- Several reasons may be behind an increase in your home premium.
- In 2020, severe weather caused $2.4 billion in damages in Canada.
- It’s worth your while to shop around for home insurance.
Having adequate coverage to protect your home from the unexpected is a vital part of your overall financial security. In most cases, home insurance is a requirement mortgage lenders insist a homeowner has.
The J.D. Power & Associates 2019 Canada Home Insurance Study notes the median homeowners’ insurance premium that year was $1,200. In Atlantic Canada and Ontario, homeowners paid the highest for insurance coverage at $1,260, followed by Western Canada ($1,248) and Quebec ($984).
Home insurance rates typically increase at policy renewal time. There are many things that influence the cost of home insurance, including where your home is located, its value, and the age of the dwelling. If your premium has gone up, it could be due to several reasons, including:
- You’ve made renovations to the dwelling.
- The cost to rebuild your home if it’s destroyed.
- Climate change and the frequency and severity of storms are driving an increase in expensive claims.
According to the Insurance Bureau of Canada, data from disaster analysis firm Catastrophe Indices and Quantification Inc. found severe weather caused $2.4 billion in damages in 2020, with the Fort McMurray flood in April ($562 million), and the hailstorm in Calgary in June ($1.3 billion) among the most expensive. The costliest year for insured losses in Canada was 2016 ($5.2 billion), primarily due to the Fort McMurray wildfires.
Even if you’re like most homeowners and you’ve never made a claim on your home insurance, your premium could still go up. That’s because the losses of the few are paid for by the many. If your neighbours made a lot of claims, you could be hit with a higher rate. So, what can you do about it?
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Here are four easy ways to save on your home insurance premium:
1. Pay annually instead of monthly
It’s fairly common to receive a discount for paying your home insurance premiums annually instead of monthly. If you can afford it, it makes sense to pay annually. You’ll avoid paying the costly administrative charge that comes with paying monthly. Coming up with that much money all at once can seem challenging, so budget ahead of time. Put what your monthly premiums would be in a savings account. That way, when the deadline to pay your annual premiums rolls around, the money will be already waiting for you.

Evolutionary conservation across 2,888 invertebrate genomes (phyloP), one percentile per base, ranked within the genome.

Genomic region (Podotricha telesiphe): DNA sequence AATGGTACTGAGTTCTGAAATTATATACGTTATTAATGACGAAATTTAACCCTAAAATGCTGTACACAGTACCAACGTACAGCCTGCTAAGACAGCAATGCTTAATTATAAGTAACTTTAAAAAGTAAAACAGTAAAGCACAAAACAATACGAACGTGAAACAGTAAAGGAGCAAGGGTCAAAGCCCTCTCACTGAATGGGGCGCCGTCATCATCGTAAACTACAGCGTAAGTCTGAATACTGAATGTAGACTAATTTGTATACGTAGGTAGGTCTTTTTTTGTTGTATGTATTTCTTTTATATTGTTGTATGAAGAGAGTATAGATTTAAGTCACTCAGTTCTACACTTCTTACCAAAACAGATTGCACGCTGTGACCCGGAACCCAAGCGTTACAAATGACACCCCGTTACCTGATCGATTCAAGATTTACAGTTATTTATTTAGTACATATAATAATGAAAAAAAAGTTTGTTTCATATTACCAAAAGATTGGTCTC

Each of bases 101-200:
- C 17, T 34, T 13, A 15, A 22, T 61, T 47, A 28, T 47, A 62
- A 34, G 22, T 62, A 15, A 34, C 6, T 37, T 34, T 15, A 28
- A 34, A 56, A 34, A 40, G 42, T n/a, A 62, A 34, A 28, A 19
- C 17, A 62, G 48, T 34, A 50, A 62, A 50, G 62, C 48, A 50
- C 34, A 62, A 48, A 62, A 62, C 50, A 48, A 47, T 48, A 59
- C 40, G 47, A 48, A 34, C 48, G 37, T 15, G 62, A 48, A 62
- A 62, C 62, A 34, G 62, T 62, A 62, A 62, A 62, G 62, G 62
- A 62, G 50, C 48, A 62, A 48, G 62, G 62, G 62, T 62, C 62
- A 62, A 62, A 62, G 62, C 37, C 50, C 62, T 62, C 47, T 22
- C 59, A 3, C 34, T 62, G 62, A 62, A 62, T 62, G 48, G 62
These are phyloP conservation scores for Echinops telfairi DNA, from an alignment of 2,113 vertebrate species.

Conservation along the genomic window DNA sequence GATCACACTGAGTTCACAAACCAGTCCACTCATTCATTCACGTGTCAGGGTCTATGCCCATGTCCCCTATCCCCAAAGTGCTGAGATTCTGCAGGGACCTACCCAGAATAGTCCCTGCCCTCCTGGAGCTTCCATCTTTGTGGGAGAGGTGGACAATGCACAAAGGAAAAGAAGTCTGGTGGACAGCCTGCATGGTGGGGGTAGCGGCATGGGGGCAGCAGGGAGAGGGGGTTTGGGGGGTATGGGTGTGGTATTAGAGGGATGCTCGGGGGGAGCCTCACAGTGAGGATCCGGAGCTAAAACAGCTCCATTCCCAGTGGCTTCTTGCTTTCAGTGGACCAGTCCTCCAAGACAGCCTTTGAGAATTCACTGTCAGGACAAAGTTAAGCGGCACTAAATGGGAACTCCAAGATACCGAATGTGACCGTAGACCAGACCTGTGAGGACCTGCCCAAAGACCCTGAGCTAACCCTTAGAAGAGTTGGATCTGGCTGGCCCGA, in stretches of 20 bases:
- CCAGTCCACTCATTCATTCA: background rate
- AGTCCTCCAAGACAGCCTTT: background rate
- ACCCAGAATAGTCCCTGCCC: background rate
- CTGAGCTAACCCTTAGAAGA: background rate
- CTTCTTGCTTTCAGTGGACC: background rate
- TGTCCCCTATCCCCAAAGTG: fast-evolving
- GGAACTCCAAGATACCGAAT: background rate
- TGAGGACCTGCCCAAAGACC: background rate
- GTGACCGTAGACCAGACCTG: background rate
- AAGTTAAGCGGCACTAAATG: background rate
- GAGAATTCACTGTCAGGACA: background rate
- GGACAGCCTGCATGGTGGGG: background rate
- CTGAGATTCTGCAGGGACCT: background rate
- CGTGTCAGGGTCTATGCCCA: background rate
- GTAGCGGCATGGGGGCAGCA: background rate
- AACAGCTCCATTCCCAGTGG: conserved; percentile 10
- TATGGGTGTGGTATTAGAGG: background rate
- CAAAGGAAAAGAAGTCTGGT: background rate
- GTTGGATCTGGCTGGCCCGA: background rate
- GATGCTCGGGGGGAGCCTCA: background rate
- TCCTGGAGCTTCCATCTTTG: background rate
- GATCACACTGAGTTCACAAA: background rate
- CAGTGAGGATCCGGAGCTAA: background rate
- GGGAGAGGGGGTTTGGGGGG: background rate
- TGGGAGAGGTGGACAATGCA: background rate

2. Weatherproof your home
Safeguarding your digs and property from the threat floods, extreme wind, and wildfires pose can be mitigated to a degree by taking preventative measures. Installing a backwater valve in your sewer line, ensuring eavestroughs are clear of debris and downspouts drain water away from your abode, and having a sump pump with an alarm and battery backup can help reduce flood risks. Installing home-protecting systems that detect water-related problems before they escalate can be a big help. But be aware a standard or basic property policy doesn’t automatically include coverage for overland floods or if the municipal sewer backs up and makes a mess inside your house. There is optional coverage available you can add to your policy to protect yourself from these threats.
For other weather-related threats, like extreme wind, keep an eye on your roof to see if repairs are needed and if so, don’t hesitate to get it fixed. To protect your digs from wildfire, it helps to maintain a 1.5-metre non-combustible zone around your house.
3. Combine your home and car insurance
If you’re already paying for car insurance, many insurance companies will give you a discount for also getting your home insurance with them. By bundling your home and car policies, you’ll often receive what’s known as a multiline discount ranging from 5% to 15% off your insurance bill.
4. Increase your deductible
Many homeowners aren’t aware they can increase the deductible on their home insurance. Your deductible will often be set at $500 to start. Your deductible isn’t written in stone – by simply making a phone call, you can increase your deductible to $1,000 or $2,000, which will lower your insurance premium and save you money.
Your deductible is how much you’ll have to cover out of your pocket if you make an insurance claim. Before you increase your deductible, be sure you can afford it in the event you need to file a claim.
To get the best price, explore your options
Just like when you’re shopping for a big-screen TV or any other product, it’s worth your while to shop around for home insurance to find the best price for what you need. The internet has made comparing insurance premiums easier than ever. In less than five minutes, you can get a quote.